Things to Do In New York When You’re Dead

Written by | March 14, 2020 6:34 am | one response


Whenever a disaster occurs, like 9-11 in 2011 and Coronavirus which is happening 3-20, I get some form of PTSD from 1978. In 1978 I was a 21-year-old tearaway in the middle of a Civil War in West Beirut, and I spent my time ignoring curfews, taking drugs and drinking, and picking up girls. It was fun but terrifying. One memorable evening I went to a disco with some friends, fighting broke out outside, and we ended up stuck at the club for three days. So stress levels were sky high, and also the level of carelessness was sky high, promiscuity, addiction, violence reached levels I’ve never seen before.

More often than not, it was a slow eroding of the infrastructure as the downtown business section would open, and close, and open and close, till it stopped opening at all. Half the city was busy dying, the rest of us playing hide and seek with the grim reaper.

9-11 was like Downtown Beirut between rounds of fighting, 3-20 is like West Beirut at night. To find anything to do took some risk taking and a whole lotta rewards, but it was an underground scene and though I’m not attuned to it, I doubt 20 somethings are spending their lives indoors at night right this minute. I do wish I was drinking… We awoke in the afternoon and drank non stop till we fell asleep on the beloved of the night, outside the rat-a-tat-tat was like the rainfall on the roof of your old cottage, and you have the comfort that, as Malcolm Gladwell noted about the blitzkrieg on London in WWII, the less you were killed, the more alive you felt. If we, big if,  made in to the end.. I lost friends, and I lost friends of friends, and as the last act, I left to New York City and CBGBs.

Which leads me to, after knowing things to do in Beirut, what to do in New York City. Well, at least we have electricity, but somewhere in this big city the alone meets the loneliness. Me, I prefer being alone, but I prefer being alone with other people and that isn’t possible right now. I like being amongst a crowd where I know no one, consuming pop music: that is where the two sides meet for me. In the day, I enjoy wandering the empty seats (I always go out on New Year’s Day, any time where the city is quiet), with nobody around me walking down Third Avenue to St. Mark’s Place. One of my fave memories of nyc when I was in my thirties was walking on a Sunday afternoon, hour after hour, in a city that might not sleep, but sure enjoyed afternoon dozing.

Right now, options are minimal and while if I was 40 years younger, I would be crowded on to what night life there is, today I don’t wanna go out unless there is music at the end of it. With no music, we are left here prisoners of our own (not unfounded) fears. I’ve never been to prison and so if this sounds simplistic to people who have been imprisoned so be it, but I have been stuck, and one part of having the options taken away from you is a guiltless indulgence of blah.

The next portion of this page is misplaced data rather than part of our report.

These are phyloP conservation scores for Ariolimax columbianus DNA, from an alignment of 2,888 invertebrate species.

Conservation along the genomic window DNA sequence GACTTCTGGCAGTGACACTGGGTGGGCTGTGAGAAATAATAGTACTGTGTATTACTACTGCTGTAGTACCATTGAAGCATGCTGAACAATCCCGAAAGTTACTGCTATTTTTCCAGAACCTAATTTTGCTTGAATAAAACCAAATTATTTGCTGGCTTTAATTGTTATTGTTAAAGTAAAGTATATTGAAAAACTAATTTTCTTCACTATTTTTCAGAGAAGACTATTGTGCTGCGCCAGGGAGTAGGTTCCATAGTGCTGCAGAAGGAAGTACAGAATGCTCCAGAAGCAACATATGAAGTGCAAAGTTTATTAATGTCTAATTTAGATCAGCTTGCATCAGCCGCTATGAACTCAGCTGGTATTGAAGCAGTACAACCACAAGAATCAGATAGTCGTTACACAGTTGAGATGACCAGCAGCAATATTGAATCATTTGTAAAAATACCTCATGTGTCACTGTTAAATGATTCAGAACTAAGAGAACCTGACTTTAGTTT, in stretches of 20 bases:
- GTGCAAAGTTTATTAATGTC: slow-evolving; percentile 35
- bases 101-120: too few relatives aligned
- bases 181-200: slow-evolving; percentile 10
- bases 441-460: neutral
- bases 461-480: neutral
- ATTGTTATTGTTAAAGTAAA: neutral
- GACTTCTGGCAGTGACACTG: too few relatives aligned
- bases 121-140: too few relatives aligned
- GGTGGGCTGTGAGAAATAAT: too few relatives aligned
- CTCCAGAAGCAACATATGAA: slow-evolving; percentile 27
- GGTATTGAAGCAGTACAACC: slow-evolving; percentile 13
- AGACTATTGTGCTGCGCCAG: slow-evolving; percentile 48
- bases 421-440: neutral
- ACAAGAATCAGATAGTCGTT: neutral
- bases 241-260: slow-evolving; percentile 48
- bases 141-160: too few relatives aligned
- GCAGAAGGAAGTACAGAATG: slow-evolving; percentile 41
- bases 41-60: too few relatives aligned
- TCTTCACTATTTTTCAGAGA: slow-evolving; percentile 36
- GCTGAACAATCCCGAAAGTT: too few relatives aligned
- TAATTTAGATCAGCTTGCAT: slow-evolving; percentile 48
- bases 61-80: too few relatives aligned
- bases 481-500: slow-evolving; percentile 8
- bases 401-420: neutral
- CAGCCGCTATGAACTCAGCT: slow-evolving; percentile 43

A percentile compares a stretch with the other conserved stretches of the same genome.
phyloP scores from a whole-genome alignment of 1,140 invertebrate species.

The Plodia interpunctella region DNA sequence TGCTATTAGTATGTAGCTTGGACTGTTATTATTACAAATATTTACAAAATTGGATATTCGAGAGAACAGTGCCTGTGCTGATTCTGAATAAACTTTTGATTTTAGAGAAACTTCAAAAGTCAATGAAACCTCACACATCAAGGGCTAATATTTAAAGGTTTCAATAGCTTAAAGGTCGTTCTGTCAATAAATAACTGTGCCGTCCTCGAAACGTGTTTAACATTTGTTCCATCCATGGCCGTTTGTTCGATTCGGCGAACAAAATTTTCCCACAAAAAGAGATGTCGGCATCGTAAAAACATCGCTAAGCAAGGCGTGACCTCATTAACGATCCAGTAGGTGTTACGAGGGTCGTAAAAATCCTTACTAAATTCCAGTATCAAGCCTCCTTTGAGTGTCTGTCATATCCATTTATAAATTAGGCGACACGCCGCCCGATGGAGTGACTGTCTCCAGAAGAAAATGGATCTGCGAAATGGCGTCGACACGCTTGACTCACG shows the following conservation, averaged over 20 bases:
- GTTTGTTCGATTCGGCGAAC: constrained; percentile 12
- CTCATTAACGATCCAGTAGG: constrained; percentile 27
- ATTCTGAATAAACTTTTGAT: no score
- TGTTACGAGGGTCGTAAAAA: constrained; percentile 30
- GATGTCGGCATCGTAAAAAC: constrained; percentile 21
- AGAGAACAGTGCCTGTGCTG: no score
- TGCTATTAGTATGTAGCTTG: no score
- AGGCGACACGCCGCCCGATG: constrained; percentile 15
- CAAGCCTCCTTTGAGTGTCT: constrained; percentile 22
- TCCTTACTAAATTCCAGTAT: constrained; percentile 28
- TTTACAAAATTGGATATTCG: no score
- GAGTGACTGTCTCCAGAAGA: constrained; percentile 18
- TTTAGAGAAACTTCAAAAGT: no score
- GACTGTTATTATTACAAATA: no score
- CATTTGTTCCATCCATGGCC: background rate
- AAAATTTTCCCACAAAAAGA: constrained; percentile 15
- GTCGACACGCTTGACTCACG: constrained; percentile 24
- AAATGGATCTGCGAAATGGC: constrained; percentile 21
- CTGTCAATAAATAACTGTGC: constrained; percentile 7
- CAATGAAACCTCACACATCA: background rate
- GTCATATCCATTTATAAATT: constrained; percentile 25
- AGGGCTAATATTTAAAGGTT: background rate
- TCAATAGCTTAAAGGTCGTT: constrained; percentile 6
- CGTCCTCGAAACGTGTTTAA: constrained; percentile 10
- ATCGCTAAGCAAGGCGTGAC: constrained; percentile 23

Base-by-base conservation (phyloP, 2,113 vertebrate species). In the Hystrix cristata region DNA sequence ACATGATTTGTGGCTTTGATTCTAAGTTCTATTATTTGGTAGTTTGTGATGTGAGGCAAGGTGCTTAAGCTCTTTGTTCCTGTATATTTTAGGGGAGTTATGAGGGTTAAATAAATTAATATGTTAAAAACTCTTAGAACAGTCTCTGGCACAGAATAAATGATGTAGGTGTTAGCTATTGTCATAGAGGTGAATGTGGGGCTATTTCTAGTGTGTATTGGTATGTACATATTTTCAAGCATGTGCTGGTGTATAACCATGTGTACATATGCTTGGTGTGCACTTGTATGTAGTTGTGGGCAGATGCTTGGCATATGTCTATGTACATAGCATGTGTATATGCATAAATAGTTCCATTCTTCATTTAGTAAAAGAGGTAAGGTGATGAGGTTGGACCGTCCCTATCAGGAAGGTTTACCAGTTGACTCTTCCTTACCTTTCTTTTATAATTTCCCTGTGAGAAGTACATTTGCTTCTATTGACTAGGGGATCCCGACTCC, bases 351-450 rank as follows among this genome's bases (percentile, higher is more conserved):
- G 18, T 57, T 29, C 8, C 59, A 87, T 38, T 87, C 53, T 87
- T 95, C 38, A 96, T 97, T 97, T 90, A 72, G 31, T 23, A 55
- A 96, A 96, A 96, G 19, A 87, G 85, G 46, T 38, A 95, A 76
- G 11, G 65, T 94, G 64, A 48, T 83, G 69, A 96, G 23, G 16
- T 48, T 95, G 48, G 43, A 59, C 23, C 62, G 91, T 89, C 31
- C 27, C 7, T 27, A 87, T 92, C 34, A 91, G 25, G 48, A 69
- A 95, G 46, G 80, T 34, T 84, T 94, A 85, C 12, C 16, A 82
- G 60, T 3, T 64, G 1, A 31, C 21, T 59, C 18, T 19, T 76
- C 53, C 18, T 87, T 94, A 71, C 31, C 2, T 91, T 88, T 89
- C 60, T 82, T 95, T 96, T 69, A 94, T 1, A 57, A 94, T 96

For folks like me, strict loners whose appearance of ease is a facade, the strict adherence to aloneness, to not hanging out with anyone, is like a right to be surly, to sit at home listening to music. And working from home, the advertising agency I work for is currently , mostly, remote. I have ups and downs with working from home but moment for moment I don’t hate it.

So, not unlike Beirut, there are good points and bad points. It is a fascinating period of time, a place where we see what happens when humans natural urge to congregate comes up against a virus that won’t allow them to congregate. Music, sports, and religion, all places where people with feigned shared interests join together, to pretend anything means anything at all.

When I came to the US the dream was not to be a part of a world where outside forces, where political calculations, were part of the plan. The hope was the US was a perfect place where everything took care of itself without my participation, the opposite of Lebanon. The perfect government is just like the perfect harmony, like McCartney behind Lennon on “I Dig Pony,” if you don’t want to notice it it still sounds good, and if you do listen to it you also respect it.  It wasn’t to be, maybe nowhere like that exists, maybe the days of rugged individuality died with the taming of the West where the government stepped in and knocked the individual down till the became extinct.

You can never turn it off, you never could but not to this degree, you can’t turn it off and you can’t change it, it won’t leave you alone and worst of all, it won’t leave you alone in the Trump years. People might or might not be better off financially, emotionally we are battered beyond belief: we can’t hide, we can’t not participate, we can’t be left alone.

So what to do in New York where only the smallest clubs are open for business? I got a ticket to catch Glen Matlock (the Sex Pistols bassist) , who I knew slightly back in the day, though I was disappointed to note that he isn’t doing any Rich Kids material. A Sunday as well but since I don’t have to worry about getting to work I care not too much (and Mickey Leigh is opening!), plus since it is only half capacity it might not be too crowded… Otherwise, I can work without 90 minutes of commute, and without constant interruption, and wander about Astoria if the weather is nice.

It’s like getting a sneak peak of an alternative (or possibly the very same) timeline in which the human race is annihilated via our own personal asteroids, destroying us but allowing the planet, and other animals to thrive… so what you should do is look out your windows and see the first act of the end of us.




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